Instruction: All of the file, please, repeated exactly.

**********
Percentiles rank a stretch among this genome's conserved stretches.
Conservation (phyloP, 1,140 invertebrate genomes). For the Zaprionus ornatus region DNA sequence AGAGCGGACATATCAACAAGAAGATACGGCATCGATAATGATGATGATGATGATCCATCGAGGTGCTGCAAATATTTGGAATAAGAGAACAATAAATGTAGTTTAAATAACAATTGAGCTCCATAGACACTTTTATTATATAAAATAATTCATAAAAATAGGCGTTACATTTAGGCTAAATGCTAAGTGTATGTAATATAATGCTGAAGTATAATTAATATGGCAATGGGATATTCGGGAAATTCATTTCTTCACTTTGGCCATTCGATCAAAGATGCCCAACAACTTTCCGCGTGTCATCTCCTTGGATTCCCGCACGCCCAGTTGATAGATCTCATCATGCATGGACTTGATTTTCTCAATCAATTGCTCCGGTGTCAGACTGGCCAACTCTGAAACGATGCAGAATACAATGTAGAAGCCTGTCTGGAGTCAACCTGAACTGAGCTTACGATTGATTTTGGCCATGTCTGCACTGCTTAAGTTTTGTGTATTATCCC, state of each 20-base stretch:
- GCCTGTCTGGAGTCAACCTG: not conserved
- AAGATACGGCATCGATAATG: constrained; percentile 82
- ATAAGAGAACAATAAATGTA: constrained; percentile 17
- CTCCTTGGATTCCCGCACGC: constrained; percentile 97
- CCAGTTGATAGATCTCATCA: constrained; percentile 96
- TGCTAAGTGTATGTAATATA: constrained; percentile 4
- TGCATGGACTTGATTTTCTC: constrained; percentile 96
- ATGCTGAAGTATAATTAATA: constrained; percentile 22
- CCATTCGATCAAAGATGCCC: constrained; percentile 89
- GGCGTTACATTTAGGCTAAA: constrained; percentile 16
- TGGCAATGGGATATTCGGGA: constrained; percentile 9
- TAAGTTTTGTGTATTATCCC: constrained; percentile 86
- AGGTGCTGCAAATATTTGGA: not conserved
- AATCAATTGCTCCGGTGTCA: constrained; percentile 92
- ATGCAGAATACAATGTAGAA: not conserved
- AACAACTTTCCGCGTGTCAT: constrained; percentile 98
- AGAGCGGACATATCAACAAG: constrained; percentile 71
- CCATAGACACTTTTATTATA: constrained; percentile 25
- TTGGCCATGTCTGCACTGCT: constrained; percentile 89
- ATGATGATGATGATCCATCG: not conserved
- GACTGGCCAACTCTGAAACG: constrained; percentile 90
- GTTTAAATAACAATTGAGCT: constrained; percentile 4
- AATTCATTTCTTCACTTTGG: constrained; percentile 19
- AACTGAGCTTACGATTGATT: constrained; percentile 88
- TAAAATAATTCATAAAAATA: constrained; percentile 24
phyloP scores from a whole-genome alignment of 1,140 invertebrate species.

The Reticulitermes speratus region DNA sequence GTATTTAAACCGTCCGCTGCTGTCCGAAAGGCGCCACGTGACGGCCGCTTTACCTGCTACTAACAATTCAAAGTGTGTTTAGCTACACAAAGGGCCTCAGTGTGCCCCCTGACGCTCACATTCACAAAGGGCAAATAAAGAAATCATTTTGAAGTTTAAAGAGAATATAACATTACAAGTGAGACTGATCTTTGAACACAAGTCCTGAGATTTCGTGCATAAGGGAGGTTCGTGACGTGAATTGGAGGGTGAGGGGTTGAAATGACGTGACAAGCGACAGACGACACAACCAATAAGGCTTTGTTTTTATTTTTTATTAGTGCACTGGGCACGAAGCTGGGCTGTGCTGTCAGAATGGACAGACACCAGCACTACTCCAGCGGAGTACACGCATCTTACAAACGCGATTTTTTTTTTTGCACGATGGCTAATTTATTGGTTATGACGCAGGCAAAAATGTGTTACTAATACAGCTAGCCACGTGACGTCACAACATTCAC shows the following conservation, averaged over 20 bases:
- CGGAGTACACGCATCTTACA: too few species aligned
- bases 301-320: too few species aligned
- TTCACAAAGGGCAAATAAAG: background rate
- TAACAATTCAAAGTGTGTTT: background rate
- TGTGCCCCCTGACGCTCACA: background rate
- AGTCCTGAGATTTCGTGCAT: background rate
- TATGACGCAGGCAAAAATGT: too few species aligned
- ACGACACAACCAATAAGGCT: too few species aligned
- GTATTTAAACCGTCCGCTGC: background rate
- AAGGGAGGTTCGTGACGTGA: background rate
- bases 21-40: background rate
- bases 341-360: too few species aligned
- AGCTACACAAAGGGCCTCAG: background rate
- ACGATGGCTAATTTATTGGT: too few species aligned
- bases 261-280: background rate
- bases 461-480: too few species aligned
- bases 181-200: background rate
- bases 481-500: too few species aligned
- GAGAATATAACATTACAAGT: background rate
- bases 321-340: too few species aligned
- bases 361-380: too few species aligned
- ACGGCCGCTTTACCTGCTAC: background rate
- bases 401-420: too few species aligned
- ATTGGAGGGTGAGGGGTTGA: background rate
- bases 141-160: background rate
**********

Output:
Percentiles rank a stretch among this genome's conserved stretches.
Conservation (phyloP, 1,140 invertebrate genomes). For the Zaprionus ornatus region DNA sequence AGAGCGGACATATCAACAAGAAGATACGGCATCGATAATGATGATGATGATGATCCATCGAGGTGCTGCAAATATTTGGAATAAGAGAACAATAAATGTAGTTTAAATAACAATTGAGCTCCATAGACACTTTTATTATATAAAATAATTCATAAAAATAGGCGTTACATTTAGGCTAAATGCTAAGTGTATGTAATATAATGCTGAAGTATAATTAATATGGCAATGGGATATTCGGGAAATTCATTTCTTCACTTTGGCCATTCGATCAAAGATGCCCAACAACTTTCCGCGTGTCATCTCCTTGGATTCCCGCACGCCCAGTTGATAGATCTCATCATGCATGGACTTGATTTTCTCAATCAATTGCTCCGGTGTCAGACTGGCCAACTCTGAAACGATGCAGAATACAATGTAGAAGCCTGTCTGGAGTCAACCTGAACTGAGCTTACGATTGATTTTGGCCATGTCTGCACTGCTTAAGTTTTGTGTATTATCCC, state of each 20-base stretch:
- GCCTGTCTGGAGTCAACCTG: not conserved
- AAGATACGGCATCGATAATG: constrained; percentile 82
- ATAAGAGAACAATAAATGTA: constrained; percentile 17
- CTCCTTGGATTCCCGCACGC: constrained; percentile 97
- CCAGTTGATAGATCTCATCA: constrained; percentile 96
- TGCTAAGTGTATGTAATATA: constrained; percentile 4
- TGCATGGACTTGATTTTCTC: constrained; percentile 96
- ATGCTGAAGTATAATTAATA: constrained; percentile 22
- CCATTCGATCAAAGATGCCC: constrained; percentile 89
- GGCGTTACATTTAGGCTAAA: constrained; percentile 16
- TGGCAATGGGATATTCGGGA: constrained; percentile 9
- TAAGTTTTGTGTATTATCCC: constrained; percentile 86
- AGGTGCTGCAAATATTTGGA: not conserved
- AATCAATTGCTCCGGTGTCA: constrained; percentile 92
- ATGCAGAATACAATGTAGAA: not conserved
- AACAACTTTCCGCGTGTCAT: constrained; percentile 98
- AGAGCGGACATATCAACAAG: constrained; percentile 71
- CCATAGACACTTTTATTATA: constrained; percentile 25
- TTGGCCATGTCTGCACTGCT: constrained; percentile 89
- ATGATGATGATGATCCATCG: not conserved
- GACTGGCCAACTCTGAAACG: constrained; percentile 90
- GTTTAAATAACAATTGAGCT: constrained; percentile 4
- AATTCATTTCTTCACTTTGG: constrained; percentile 19
- AACTGAGCTTACGATTGATT: constrained; percentile 88
- TAAAATAATTCATAAAAATA: constrained; percentile 24
phyloP scores from a whole-genome alignment of 1,140 invertebrate species.

The Reticulitermes speratus region DNA sequence GTATTTAAACCGTCCGCTGCTGTCCGAAAGGCGCCACGTGACGGCCGCTTTACCTGCTACTAACAATTCAAAGTGTGTTTAGCTACACAAAGGGCCTCAGTGTGCCCCCTGACGCTCACATTCACAAAGGGCAAATAAAGAAATCATTTTGAAGTTTAAAGAGAATATAACATTACAAGTGAGACTGATCTTTGAACACAAGTCCTGAGATTTCGTGCATAAGGGAGGTTCGTGACGTGAATTGGAGGGTGAGGGGTTGAAATGACGTGACAAGCGACAGACGACACAACCAATAAGGCTTTGTTTTTATTTTTTATTAGTGCACTGGGCACGAAGCTGGGCTGTGCTGTCAGAATGGACAGACACCAGCACTACTCCAGCGGAGTACACGCATCTTACAAACGCGATTTTTTTTTTTGCACGATGGCTAATTTATTGGTTATGACGCAGGCAAAAATGTGTTACTAATACAGCTAGCCACGTGACGTCACAACATTCAC shows the following conservation, averaged over 20 bases:
- CGGAGTACACGCATCTTACA: too few species aligned
- bases 301-320: too few species aligned
- TTCACAAAGGGCAAATAAAG: background rate
- TAACAATTCAAAGTGTGTTT: background rate
- TGTGCCCCCTGACGCTCACA: background rate
- AGTCCTGAGATTTCGTGCAT: background rate
- TATGACGCAGGCAAAAATGT: too few species aligned
- ACGACACAACCAATAAGGCT: too few species aligned
- GTATTTAAACCGTCCGCTGC: background rate
- AAGGGAGGTTCGTGACGTGA: background rate
- bases 21-40: background rate
- bases 341-360: too few species aligned
- AGCTACACAAAGGGCCTCAG: background rate
- ACGATGGCTAATTTATTGGT: too few species aligned
- bases 261-280: background rate
- bases 461-480: too few species aligned
- bases 181-200: background rate
- bases 481-500: too few species aligned
- GAGAATATAACATTACAAGT: background rate
- bases 321-340: too few species aligned
- bases 361-380: too few species aligned
- ACGGCCGCTTTACCTGCTAC: background rate
- bases 401-420: too few species aligned
- ATTGGAGGGTGAGGGGTTGA: background rate
- bases 141-160: background rate